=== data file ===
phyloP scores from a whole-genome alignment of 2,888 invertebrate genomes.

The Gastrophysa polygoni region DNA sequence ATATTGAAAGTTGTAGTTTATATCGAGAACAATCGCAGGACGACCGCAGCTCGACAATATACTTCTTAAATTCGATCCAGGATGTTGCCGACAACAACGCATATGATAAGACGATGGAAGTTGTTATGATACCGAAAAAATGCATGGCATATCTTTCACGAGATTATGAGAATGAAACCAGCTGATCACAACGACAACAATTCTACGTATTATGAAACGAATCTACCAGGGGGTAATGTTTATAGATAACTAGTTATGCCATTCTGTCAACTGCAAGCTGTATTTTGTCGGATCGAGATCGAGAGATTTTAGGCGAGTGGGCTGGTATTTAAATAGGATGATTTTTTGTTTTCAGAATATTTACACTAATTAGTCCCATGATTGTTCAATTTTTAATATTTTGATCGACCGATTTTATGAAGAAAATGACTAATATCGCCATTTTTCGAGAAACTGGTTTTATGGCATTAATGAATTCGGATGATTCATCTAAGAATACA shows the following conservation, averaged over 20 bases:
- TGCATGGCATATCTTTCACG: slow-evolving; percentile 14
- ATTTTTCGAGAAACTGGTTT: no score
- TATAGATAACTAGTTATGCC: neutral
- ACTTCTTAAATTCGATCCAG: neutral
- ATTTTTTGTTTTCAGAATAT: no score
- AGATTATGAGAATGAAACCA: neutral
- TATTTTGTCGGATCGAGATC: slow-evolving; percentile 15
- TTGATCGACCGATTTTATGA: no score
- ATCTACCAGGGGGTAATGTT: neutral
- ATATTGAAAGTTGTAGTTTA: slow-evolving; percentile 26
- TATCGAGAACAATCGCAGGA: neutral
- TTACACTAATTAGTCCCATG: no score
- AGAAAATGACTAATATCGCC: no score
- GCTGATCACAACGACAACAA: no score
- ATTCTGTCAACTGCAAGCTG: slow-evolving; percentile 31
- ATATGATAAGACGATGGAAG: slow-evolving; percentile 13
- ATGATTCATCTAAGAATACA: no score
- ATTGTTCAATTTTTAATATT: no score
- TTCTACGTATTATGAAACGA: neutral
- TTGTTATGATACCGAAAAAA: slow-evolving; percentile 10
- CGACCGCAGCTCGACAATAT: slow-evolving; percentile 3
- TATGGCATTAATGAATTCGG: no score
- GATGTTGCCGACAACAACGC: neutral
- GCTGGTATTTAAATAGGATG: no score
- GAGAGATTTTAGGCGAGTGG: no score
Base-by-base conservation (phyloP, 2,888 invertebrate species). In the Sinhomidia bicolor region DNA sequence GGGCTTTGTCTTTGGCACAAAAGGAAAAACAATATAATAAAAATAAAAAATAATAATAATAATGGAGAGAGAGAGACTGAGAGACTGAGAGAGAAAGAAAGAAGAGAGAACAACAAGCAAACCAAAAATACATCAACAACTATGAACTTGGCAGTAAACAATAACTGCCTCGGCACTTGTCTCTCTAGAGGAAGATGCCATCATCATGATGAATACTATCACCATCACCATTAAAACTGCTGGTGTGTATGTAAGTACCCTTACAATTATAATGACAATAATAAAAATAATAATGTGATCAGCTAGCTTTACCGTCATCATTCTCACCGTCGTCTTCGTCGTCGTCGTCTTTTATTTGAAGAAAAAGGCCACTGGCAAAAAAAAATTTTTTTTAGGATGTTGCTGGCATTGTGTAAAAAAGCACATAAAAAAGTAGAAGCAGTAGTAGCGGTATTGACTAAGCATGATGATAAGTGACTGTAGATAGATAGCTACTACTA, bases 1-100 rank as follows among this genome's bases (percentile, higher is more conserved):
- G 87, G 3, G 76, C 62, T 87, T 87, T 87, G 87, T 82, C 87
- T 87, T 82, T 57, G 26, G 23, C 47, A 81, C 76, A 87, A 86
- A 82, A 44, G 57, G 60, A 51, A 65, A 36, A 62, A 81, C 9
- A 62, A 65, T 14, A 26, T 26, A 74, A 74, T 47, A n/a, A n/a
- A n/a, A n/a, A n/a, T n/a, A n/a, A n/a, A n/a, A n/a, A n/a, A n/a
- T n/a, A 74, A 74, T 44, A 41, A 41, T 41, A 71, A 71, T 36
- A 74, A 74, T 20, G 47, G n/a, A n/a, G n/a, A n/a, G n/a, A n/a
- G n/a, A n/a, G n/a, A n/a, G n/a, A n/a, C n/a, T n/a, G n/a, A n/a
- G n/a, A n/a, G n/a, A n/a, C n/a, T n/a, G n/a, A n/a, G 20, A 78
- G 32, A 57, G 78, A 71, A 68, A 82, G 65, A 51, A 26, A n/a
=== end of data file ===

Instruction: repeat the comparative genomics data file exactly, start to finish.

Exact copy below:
phyloP scores from a whole-genome alignment of 2,888 invertebrate genomes.

The Gastrophysa polygoni region DNA sequence ATATTGAAAGTTGTAGTTTATATCGAGAACAATCGCAGGACGACCGCAGCTCGACAATATACTTCTTAAATTCGATCCAGGATGTTGCCGACAACAACGCATATGATAAGACGATGGAAGTTGTTATGATACCGAAAAAATGCATGGCATATCTTTCACGAGATTATGAGAATGAAACCAGCTGATCACAACGACAACAATTCTACGTATTATGAAACGAATCTACCAGGGGGTAATGTTTATAGATAACTAGTTATGCCATTCTGTCAACTGCAAGCTGTATTTTGTCGGATCGAGATCGAGAGATTTTAGGCGAGTGGGCTGGTATTTAAATAGGATGATTTTTTGTTTTCAGAATATTTACACTAATTAGTCCCATGATTGTTCAATTTTTAATATTTTGATCGACCGATTTTATGAAGAAAATGACTAATATCGCCATTTTTCGAGAAACTGGTTTTATGGCATTAATGAATTCGGATGATTCATCTAAGAATACA shows the following conservation, averaged over 20 bases:
- TGCATGGCATATCTTTCACG: slow-evolving; percentile 14
- ATTTTTCGAGAAACTGGTTT: no score
- TATAGATAACTAGTTATGCC: neutral
- ACTTCTTAAATTCGATCCAG: neutral
- ATTTTTTGTTTTCAGAATAT: no score
- AGATTATGAGAATGAAACCA: neutral
- TATTTTGTCGGATCGAGATC: slow-evolving; percentile 15
- TTGATCGACCGATTTTATGA: no score
- ATCTACCAGGGGGTAATGTT: neutral
- ATATTGAAAGTTGTAGTTTA: slow-evolving; percentile 26
- TATCGAGAACAATCGCAGGA: neutral
- TTACACTAATTAGTCCCATG: no score
- AGAAAATGACTAATATCGCC: no score
- GCTGATCACAACGACAACAA: no score
- ATTCTGTCAACTGCAAGCTG: slow-evolving; percentile 31
- ATATGATAAGACGATGGAAG: slow-evolving; percentile 13
- ATGATTCATCTAAGAATACA: no score
- ATTGTTCAATTTTTAATATT: no score
- TTCTACGTATTATGAAACGA: neutral
- TTGTTATGATACCGAAAAAA: slow-evolving; percentile 10
- CGACCGCAGCTCGACAATAT: slow-evolving; percentile 3
- TATGGCATTAATGAATTCGG: no score
- GATGTTGCCGACAACAACGC: neutral
- GCTGGTATTTAAATAGGATG: no score
- GAGAGATTTTAGGCGAGTGG: no score
Base-by-base conservation (phyloP, 2,888 invertebrate species). In the Sinhomidia bicolor region DNA sequence GGGCTTTGTCTTTGGCACAAAAGGAAAAACAATATAATAAAAATAAAAAATAATAATAATAATGGAGAGAGAGAGACTGAGAGACTGAGAGAGAAAGAAAGAAGAGAGAACAACAAGCAAACCAAAAATACATCAACAACTATGAACTTGGCAGTAAACAATAACTGCCTCGGCACTTGTCTCTCTAGAGGAAGATGCCATCATCATGATGAATACTATCACCATCACCATTAAAACTGCTGGTGTGTATGTAAGTACCCTTACAATTATAATGACAATAATAAAAATAATAATGTGATCAGCTAGCTTTACCGTCATCATTCTCACCGTCGTCTTCGTCGTCGTCGTCTTTTATTTGAAGAAAAAGGCCACTGGCAAAAAAAAATTTTTTTTAGGATGTTGCTGGCATTGTGTAAAAAAGCACATAAAAAAGTAGAAGCAGTAGTAGCGGTATTGACTAAGCATGATGATAAGTGACTGTAGATAGATAGCTACTACTA, bases 1-100 rank as follows among this genome's bases (percentile, higher is more conserved):
- G 87, G 3, G 76, C 62, T 87, T 87, T 87, G 87, T 82, C 87
- T 87, T 82, T 57, G 26, G 23, C 47, A 81, C 76, A 87, A 86
- A 82, A 44, G 57, G 60, A 51, A 65, A 36, A 62, A 81, C 9
- A 62, A 65, T 14, A 26, T 26, A 74, A 74, T 47, A n/a, A n/a
- A n/a, A n/a, A n/a, T n/a, A n/a, A n/a, A n/a, A n/a, A n/a, A n/a
- T n/a, A 74, A 74, T 44, A 41, A 41, T 41, A 71, A 71, T 36
- A 74, A 74, T 20, G 47, G n/a, A n/a, G n/a, A n/a, G n/a, A n/a
- G n/a, A n/a, G n/a, A n/a, G n/a, A n/a, C n/a, T n/a, G n/a, A n/a
- G n/a, A n/a, G n/a, A n/a, C n/a, T n/a, G n/a, A n/a, G 20, A 78
- G 32, A 57, G 78, A 71, A 68, A 82, G 65, A 51, A 26, A n/a